Until Mr. Riggs supplies that information, we think it's journalistically appropriate, and a public service, to shine a spotlight on the unique way that Mr. Pope has used his money — at least as much of that money as can be traced.

Which brings me to another point in your column.

You concluded that "what seemed missing" from our program was help in judging how significant a role "big money" has played in North Carolina politics. I beg to differ. Granted, it's a very difficult task to undertake in this era of "dark money" when donors can hide their contributions to political candidates and causes. One of the insidious aspects of uncountable, untraceable amounts of money in politics — and perhaps one of the reasons so few journalists, as you point out, even attempt to cover the subject — is that its effect can't be measured quantifiably. Thanks to measures like the Supreme Court's Citizens United decision, the dollars themselves can't even be counted! The "smoking gun," so to speak, has been wiped clean of fingerprints and tossed in the deepest part of the river in the dark of the night. The suspect under scrutiny can simply declare: "Prove it!" — and in this case point the journalist and the public toward his "charity."

So journalists, like detectives, have to try to figure out why the dog didn't bark.

The case for the power of money — whether to win elections or influence the debate — is almost always, per force, a circumstantial one. It's like the "dark matter" that exerts a powerful force in the cosmos and may be the source of the pressure driving the accelerating expansion of our universe. Astrophysicists don't know what it is — they can't even see it — but they know it's there by studying the effect the "dark matter" has on other bodies. Things happen because of this unseen force. So does money influence politics even — especially — when it is invisible; "dark money" makes other things happen.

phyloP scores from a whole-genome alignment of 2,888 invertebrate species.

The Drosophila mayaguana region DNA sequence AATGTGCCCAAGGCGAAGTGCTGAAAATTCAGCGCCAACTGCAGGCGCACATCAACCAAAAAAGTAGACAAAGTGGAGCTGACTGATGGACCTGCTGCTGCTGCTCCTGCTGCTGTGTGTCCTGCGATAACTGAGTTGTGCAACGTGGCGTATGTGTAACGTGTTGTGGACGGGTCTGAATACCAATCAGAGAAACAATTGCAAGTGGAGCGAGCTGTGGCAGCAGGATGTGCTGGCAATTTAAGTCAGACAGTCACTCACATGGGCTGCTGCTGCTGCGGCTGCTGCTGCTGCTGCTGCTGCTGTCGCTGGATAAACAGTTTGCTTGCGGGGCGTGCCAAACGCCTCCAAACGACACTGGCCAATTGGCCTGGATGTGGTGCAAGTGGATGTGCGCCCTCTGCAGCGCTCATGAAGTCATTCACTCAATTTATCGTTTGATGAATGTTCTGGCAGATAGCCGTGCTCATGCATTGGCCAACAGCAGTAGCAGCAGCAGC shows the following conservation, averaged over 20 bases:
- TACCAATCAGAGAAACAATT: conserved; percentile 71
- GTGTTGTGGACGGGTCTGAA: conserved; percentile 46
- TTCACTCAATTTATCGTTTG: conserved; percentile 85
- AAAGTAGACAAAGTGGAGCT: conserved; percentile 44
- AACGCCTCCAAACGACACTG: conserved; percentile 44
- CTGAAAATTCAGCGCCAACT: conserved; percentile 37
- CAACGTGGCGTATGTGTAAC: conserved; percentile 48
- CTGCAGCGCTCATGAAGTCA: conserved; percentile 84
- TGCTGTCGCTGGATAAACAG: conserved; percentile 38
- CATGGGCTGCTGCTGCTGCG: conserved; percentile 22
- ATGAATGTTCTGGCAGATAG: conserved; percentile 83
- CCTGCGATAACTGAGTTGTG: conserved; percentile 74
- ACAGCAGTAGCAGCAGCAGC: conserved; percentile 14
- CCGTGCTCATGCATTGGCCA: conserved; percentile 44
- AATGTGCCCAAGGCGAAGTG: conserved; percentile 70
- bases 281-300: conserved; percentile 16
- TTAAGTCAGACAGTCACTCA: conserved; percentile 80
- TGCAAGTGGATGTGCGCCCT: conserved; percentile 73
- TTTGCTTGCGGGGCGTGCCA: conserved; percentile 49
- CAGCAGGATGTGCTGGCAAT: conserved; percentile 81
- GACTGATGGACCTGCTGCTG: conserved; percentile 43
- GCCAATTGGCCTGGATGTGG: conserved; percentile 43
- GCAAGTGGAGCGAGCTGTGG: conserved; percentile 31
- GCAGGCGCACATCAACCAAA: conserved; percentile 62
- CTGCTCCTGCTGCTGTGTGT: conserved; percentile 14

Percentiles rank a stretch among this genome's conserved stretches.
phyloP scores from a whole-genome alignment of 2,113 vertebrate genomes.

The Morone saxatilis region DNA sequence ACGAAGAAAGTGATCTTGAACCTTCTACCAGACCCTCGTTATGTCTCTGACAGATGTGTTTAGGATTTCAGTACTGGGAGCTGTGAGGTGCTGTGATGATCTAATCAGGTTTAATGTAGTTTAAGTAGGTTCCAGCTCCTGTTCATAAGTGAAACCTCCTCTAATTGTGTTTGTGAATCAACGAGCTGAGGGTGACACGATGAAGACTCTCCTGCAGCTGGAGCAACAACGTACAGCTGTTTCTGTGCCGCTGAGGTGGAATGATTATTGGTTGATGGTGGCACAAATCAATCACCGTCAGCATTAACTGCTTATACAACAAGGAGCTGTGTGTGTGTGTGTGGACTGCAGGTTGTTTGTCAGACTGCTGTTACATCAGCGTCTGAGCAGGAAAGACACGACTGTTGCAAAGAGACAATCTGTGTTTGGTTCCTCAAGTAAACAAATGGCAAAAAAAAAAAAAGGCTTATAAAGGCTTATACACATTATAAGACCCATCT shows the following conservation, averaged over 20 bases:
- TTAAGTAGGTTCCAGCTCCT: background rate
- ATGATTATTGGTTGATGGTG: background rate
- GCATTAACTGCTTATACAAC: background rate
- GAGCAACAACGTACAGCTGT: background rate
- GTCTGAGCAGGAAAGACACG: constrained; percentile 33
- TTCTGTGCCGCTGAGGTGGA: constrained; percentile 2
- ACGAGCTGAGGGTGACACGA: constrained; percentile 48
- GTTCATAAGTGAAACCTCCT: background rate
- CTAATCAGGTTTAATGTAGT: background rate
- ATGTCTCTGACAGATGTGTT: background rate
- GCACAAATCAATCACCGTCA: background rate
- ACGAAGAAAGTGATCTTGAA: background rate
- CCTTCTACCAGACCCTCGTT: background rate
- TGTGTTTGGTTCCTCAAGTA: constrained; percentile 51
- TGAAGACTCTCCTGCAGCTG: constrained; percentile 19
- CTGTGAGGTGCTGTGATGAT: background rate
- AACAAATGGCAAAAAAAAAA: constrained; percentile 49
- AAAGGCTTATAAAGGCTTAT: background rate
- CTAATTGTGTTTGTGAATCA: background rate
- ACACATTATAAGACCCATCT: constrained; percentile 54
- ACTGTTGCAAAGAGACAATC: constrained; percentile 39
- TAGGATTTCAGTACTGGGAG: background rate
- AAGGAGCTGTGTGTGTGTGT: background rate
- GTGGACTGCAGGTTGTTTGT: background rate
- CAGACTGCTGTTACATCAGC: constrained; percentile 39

And that's true even when some of the spending can be traced, as in the case of over $2 million that Art Pope and his allies put into local legislative elections in 2010. Remember, campaigns in local elections feature a lot more lawn signs and hand-shaking at the strip mall than the expensive TV advertising that Pope's money paid for. Is it a coincidence that Pope's side won? One could argue yes, because you can't "prove" otherwise.

Fortunately, however, the First Amendment gives journalists the right to draw conclusions from the evidence we do collect. We are not just stenographers, left helpless if the subjects refuse to speak on the record. When the health and welfare of the public are involved, we are obligated to address the real implications of our reporting. Doing so in pursuit of an informed citizenry is nothing to apologize for; failing to do so is a cop-out.

For example, our broadcast reported how money from a Republican political action committee in Washington, itself funded by secret donors, found its way both into the work of North Carolina legislators as they gerrymandered the state for their partisan advantage (Mr. Pope, according to one witness, was sitting at a work bench in the room as the redistricting was done) and into the campaign of one of the state's supreme court justices who will now be passing judgment on a challenge to the legitimacy of the redistricting. The money trail may have been obscured and so deliberately tangled as to be virtually impossible for everyday citizens to sort out, but a journalist, having been convinced by the validity of research and reporting, is empowered to call this duplicitous arrangement a conflict of interest and abuse of public trust.

So I hope you would agree that to ignore the extraordinary concentration of one person's money when evaluating election results would be journalistic malpractice. We presented to our viewers the well-considered case that Art Pope's money is a prime mover in North Carolina politics and the success of its far-right agenda. We included in our report his contention that his money was spent to simply to "educate" voters, but having done our homework, we weren't prepared to leave it there. I think we did as well as journalists can do at helping the viewer judge the impact of that money on the election process and legislative agenda.

What would help journalists and the public even more, of course, are disclosure laws that make transparent in every case just who is spending how much to win elections and influence policy in statehouses across the country. But that's a different story, for a different documentary. Stay tuned.

Bill Moyers